Benjamin Franklin

From Wikipedia, the free encyclopedia
Jump to: navigation, search
Benjamin Franklin
6th President of Pennsylvania
In office
October 18, 1785 – November 5, 1788
Vice President Charles Biddle
Thomas Mifflin
Preceded by John Dickinson
Succeeded by Thomas Mifflin
United States Minister to France
In office
September 14, 1778 – May 17, 1785
Serving with Arthur Lee, Silas Deane, and John Adams
Appointed by Continental Congress
Preceded by New office
Succeeded by Thomas Jefferson
United States Minister to Sweden
In office
September 28, 1782 – April 3, 1783
Appointed by Congress of the Confederation
Preceded by New office
Succeeded by Jonathan Russell
1st United States Postmaster General
In office
July 26, 1775 – November 7, 1776
Appointed by Continental Congress
Preceded by New office
Succeeded by Richard Bache
Speaker of the Pennsylvania Assembly
In office
May 1764 – October 1764
Preceded by Isaac Norris
Succeeded by Isaac Norris
Member of the Pennsylvania Assembly
In office
In office
Personal details
Born (1706-01-17)January 17, 1706
Boston, Massachusetts Bay
Died April 17, 1790(1790-04-17) (aged 84)
Philadelphia, Pennsylvania
Nationality American
Political party Independent
Spouse(s) Deborah Read
Children William Franklin
Francis Folger Franklin
Sarah Franklin Bache
Profession Scientist

Benjamin Franklin (January 17, 1706 – April 17, 1790) was an American statesman and scientist. He has also been known as "the First American". He was a very important person in the American Revolution and helped make the Thirteen Colonies one nation. As a leader of the Enlightenment, he influenced European scientists. He even was the first thing many Europeans associated with America at the time. His successful diplomacy in France was an important factor in the United States' win over Great Britain.

Early life and family[change | change source]

Franklin was born in Boston.[1] After two years of school he stayed home as an apprentice in his father's candle-making shop. Two years after starting to work at his father's shop, he went to work at his brother James' printing shop. While working there, Franklin secretly wrote articles for the newspaper and labelled them as being by "Mrs. Silence Dogood".[2] He quarrelled with his brother and ran away to Philadelphia, then to London and then back to Philadelphia.

Franklin loved books and reading. Franklin, at the age of 21, established the colonies' first circulation library for all interested citizens.[3] He became rich and famous as a printer, publisher and writer. Later, he sold his businesses and became busy with science and politics.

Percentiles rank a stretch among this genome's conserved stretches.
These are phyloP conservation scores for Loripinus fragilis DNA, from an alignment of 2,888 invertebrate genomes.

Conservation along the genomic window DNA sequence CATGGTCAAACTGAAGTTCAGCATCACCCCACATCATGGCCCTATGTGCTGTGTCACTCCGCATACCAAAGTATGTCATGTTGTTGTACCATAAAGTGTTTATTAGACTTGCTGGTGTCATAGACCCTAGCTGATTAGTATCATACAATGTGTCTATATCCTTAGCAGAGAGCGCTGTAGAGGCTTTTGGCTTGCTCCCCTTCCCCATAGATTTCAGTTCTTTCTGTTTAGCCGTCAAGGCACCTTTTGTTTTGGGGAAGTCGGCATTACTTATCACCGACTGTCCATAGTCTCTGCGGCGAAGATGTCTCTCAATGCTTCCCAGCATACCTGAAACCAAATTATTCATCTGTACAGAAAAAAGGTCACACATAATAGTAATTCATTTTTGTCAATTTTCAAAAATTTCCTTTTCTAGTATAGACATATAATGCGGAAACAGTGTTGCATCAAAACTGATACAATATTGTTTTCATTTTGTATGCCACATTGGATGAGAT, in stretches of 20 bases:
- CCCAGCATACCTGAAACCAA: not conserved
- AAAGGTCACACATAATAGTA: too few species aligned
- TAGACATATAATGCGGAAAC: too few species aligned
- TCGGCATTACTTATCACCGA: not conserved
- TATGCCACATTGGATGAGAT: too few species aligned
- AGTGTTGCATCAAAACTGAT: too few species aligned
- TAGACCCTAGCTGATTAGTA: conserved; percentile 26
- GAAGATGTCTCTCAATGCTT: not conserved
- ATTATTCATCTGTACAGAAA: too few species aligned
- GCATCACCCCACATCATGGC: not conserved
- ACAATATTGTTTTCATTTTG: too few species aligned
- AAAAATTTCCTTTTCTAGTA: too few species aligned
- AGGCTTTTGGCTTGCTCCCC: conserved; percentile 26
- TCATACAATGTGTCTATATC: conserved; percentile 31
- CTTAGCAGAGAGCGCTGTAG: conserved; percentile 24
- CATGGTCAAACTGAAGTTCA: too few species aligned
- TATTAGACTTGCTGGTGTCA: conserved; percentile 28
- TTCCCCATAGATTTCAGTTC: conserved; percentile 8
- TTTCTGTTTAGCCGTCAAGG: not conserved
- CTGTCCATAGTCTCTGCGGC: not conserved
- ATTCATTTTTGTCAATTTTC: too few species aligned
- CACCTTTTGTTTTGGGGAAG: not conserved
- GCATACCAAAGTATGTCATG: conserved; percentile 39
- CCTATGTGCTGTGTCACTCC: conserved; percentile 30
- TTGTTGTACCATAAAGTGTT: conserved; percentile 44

Political life[change | change source]

Benjamin Franklin was very important in Pennsylvanian and early American politics. He was a leader in the city of Philadelphia, where he did many important things. He was the President of the Academy and College of Philadelphia. Later he became a councilman, a Justice of the Peace, later a representative of the city. In 1757 he went to live in London as agent for Pennsylvania and later for other colonies. He also started one of the first public libraries in Philadelphia.

He was in the Continental Congress, which led the country during the Revolutionary War, and he helped write the United States Declaration of Independence. He controlled the postal service as Postmaster General. As ambassador to France he helped persuade the French to join the war against Great Britain. He helped negotiate the peace, too. Later, he was part of the group that made the Constitution of the United States.

Publications[change | change source]

Franklin called himself a printer, but is also known for his writings. Among some of the more well known are Poor Richard's Almanack, and the Pennsylvanian.

Inventions[change | change source]

Franklin was a scientist who studied experiments in an effort to improve or correct them. One of his greatest contributions was in the theory of electricity.

Most people see Franklin as one of history's greatest inventors. He invented the lightning rod and bifocals, and the Franklin stove, among other things.

Death[change | change source]

Franklin died in Philadelphia, Pennsylvania from pleurisy, April 17,1790 aged 84.

Legacy[change | change source]

Although Franklin owned slaves, towards the end of his life he freed them, and became an abolitionist.

The city of Philadelphia, Pennsylvania (where he lived) marked his three hundredth birthday in 2006. Many streets and a few towns are named for him.

A picture of Franklin has been on the United States' hundred-dollar bill since 1928. He was also on the fifty-cent coin for 15 years.

Footnotes[change | change source]

  1. Engber, Daniel (2006). What's Benjamin Franklin's Birthday?. Retrieved June 17, 2009.
  2. William H. Nault (1973). World Book Encyclopedia. Field Enterprises Educational Corp. p. 413. ISBN 978-0716-60073-2. 
  3. "27 Interesting Facts about Ben Franklin". Retrieved 2013-07-23. 

References[change | change source]

  • Feldman, Eve B. Benjamin Franklin: Scientist and Inventor. New York: Library of Congress, 1990. Print.

Other websites[change | change source]